Add to the cream mixture and stir.
Use whatever dried fruit and nuts you fancy or raid your cupboards and see what you have. This florentine recipe is a good one for a kitchen clear out.
Step 3: Bake Florentines
Take teaspoonfuls of the florentine mixture and place on baking trays. Make sure you give each one plenty of space as they will spread in the oven. If you have good nonstick trays, you don’t need to do anything, otherwise grease the trays first.
I only have one tray, so I have to bake the florentines in batches. Even if you have two, you might need to bakes two lots.
Bake as near to the middle of the oven as you can get. They only need ten minutes. When they’re done, the edges should be a golden brown. Don’t worry if they’re a bit browner than you’d like, they will still taste good.
If you want your florentines to be uniform circles, now is the time to shape them. Quickly press them into rounds with a knife or silicon spatula. As you can see from my photos, I quite like the rustic look.
Leave on the trays for a few minutes to firm up a little. They’re quite fragile so use a slice to carefully transfer them to a wire rack to cool.
This amount of mixture makes between twenty and thirty florentines, depending on how big you make them. Ideally, they should be petite, but sometimes large is good. If you’re giving them as gifts, small is probably the way to go.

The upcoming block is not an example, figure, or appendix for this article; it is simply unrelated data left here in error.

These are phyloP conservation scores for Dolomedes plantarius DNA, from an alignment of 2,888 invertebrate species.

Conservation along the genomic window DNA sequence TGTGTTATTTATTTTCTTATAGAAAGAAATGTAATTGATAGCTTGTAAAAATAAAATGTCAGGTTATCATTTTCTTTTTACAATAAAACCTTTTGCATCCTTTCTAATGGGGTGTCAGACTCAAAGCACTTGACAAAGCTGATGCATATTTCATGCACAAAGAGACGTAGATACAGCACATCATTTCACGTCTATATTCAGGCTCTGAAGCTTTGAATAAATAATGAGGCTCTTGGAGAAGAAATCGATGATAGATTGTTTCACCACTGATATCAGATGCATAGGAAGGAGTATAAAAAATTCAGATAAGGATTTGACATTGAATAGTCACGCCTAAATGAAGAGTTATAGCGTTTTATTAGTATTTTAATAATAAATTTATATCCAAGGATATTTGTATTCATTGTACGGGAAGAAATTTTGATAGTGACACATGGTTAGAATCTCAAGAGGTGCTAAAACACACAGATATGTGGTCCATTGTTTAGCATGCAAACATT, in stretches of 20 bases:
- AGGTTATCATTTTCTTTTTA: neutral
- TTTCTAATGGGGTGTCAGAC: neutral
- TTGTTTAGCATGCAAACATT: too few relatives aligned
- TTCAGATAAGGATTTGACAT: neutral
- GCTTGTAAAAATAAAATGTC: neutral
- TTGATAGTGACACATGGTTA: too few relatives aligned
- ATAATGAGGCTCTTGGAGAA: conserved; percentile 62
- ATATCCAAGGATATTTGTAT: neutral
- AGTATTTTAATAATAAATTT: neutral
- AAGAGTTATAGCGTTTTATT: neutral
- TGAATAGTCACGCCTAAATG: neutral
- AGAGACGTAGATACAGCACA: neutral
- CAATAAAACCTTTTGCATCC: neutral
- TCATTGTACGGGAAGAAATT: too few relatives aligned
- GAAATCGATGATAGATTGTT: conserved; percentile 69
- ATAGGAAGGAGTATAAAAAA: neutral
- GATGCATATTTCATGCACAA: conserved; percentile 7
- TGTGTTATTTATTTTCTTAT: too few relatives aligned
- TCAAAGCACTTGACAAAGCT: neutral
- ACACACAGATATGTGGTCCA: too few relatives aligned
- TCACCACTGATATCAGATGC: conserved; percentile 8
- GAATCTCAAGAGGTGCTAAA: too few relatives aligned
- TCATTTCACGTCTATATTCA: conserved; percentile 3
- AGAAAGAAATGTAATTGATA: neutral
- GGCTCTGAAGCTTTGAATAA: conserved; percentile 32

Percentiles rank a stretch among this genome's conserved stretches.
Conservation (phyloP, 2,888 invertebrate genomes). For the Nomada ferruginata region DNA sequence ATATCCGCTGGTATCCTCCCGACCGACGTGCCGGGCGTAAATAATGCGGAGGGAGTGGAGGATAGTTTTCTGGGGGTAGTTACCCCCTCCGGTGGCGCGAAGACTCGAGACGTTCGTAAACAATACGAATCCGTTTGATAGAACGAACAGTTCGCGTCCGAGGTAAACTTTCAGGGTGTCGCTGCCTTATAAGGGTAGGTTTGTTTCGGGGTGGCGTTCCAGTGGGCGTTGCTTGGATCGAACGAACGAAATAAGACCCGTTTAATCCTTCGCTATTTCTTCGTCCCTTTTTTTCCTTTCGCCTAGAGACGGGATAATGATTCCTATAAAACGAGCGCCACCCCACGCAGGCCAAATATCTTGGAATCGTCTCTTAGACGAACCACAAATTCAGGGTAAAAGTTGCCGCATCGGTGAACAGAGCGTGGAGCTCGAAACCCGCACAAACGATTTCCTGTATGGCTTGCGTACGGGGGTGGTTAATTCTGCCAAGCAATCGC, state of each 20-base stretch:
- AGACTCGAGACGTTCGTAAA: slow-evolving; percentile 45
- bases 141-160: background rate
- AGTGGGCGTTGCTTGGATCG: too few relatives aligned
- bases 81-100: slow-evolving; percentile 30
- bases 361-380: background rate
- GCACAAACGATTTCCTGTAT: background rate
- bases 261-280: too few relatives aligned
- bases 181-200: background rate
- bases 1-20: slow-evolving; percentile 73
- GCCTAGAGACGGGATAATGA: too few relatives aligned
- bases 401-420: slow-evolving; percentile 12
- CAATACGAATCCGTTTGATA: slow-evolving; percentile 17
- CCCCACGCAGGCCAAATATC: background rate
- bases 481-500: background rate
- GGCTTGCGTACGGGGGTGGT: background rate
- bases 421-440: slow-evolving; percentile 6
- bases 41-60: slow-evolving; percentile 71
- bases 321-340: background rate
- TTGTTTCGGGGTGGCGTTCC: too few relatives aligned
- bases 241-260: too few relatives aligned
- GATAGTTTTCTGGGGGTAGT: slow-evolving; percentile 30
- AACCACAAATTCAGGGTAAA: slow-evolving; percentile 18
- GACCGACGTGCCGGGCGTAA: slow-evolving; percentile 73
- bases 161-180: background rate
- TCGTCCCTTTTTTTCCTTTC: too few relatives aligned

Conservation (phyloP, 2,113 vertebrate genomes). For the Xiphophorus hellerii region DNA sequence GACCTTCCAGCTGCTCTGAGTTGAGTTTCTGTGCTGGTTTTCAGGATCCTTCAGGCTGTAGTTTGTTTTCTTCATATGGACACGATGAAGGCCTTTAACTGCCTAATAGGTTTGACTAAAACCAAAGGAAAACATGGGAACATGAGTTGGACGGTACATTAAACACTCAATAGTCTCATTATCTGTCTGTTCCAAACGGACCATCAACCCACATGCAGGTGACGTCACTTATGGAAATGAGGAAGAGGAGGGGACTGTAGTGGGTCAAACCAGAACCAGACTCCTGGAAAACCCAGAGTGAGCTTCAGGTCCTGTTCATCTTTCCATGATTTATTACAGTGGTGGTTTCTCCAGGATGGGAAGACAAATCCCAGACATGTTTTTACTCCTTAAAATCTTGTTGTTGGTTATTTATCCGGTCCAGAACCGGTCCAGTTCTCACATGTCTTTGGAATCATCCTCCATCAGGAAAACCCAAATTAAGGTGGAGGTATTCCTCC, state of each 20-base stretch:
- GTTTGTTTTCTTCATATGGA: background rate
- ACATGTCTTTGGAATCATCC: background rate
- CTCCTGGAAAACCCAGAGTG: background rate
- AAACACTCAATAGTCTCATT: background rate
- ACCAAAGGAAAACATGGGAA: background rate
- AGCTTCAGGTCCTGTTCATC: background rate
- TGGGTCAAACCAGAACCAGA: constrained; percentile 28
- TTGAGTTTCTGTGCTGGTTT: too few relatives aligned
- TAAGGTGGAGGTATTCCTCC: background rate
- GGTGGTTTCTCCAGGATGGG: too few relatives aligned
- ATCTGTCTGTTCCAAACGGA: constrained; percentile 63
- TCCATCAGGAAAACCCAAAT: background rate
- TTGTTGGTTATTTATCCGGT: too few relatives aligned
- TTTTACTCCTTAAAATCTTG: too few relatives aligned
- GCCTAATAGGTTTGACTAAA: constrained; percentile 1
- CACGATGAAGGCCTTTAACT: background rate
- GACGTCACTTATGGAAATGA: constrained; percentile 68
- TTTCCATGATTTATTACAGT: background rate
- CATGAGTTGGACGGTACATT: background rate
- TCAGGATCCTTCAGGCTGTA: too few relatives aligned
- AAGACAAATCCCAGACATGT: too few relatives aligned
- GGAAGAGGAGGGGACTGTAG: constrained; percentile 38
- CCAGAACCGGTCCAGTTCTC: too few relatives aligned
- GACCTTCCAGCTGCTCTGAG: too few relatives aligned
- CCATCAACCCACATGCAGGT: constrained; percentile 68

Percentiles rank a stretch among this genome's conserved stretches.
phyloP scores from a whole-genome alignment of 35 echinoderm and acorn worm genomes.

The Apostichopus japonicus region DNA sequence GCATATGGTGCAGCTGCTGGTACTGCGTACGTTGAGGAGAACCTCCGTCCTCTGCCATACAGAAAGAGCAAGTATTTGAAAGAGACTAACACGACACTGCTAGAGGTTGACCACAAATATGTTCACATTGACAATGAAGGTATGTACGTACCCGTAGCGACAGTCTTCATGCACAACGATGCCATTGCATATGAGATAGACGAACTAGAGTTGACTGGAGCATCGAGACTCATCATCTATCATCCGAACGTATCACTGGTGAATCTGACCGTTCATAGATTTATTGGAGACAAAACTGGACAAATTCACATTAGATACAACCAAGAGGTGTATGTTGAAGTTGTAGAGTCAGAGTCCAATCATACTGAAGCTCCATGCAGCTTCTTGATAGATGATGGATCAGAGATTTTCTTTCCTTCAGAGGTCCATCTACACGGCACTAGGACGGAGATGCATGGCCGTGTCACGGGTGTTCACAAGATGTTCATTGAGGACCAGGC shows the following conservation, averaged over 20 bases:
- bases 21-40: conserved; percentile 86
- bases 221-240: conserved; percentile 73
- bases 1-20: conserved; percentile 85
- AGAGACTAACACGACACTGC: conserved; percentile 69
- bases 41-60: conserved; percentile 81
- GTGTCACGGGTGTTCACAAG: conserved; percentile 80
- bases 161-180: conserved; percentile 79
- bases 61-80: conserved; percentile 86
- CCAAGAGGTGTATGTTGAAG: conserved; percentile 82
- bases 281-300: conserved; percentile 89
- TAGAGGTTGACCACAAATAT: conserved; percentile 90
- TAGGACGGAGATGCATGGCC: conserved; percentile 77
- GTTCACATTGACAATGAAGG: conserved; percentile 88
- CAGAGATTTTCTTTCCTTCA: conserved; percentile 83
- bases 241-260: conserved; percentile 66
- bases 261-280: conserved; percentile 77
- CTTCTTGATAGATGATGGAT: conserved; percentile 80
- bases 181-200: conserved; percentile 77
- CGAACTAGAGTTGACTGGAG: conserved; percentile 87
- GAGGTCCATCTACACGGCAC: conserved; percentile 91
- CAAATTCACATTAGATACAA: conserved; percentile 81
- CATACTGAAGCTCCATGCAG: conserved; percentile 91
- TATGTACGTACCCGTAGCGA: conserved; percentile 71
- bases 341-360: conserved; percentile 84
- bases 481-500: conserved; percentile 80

Step 4. Melt Chocolate
Whilst the florentines are baking, melt the chocolate. Nigella has rather over estimated the amount of needed. She states 100 grams of dark and 100 grams of white in her recipe. I find that 150 grams in total is plenty. Enough so you don’t panic you’re going to run out, but not too much wastage either.
Place about three quarters of the chocolate in a bowl suspended over a pan of nearly, but not quite boiling water. Ensure the bowl isn’t touching the water below and that no steam escapes. If the chocolate gets wet, it will seize and you won’t be able to use it to coat these florentines.
Leave it to melt. When it looks as though it’s melted give a good stir to ensure that no chocolate pieces remain. Turn the heat off and take the bowl off the pan. Add the remaining chocolate and leave for a few minutes to melt. Give a good stir and use immediately.
This is the quick and dirty method of tempering chocolate. It’s not perfect by any means, but it usually works well enough. If you don’t temper the chocolate, it will look dull when set. It may also go streaky after a while and white spots might form. See my temper temper post for more information about tempering chocolate.
It’s best to use couverture chocolate or cook’s chocolate buttons for covering confectionary. Both of these generally have a higher cocoa butter content, which makes it easier to melt the chocolate.
Step 5. Coat Florentines
Place the florentines, top side down, on a piece of greaseproof paper. Using a palate knife or the back of a spoon, coat the bottom of each florentine with chocolate. You may need to do this twice, although you don’t want the chocolate to be too thick or it will overwhelm the cookie element.
You’ll need to work as quickly as you can so that the chocolate remains runny enough to work with.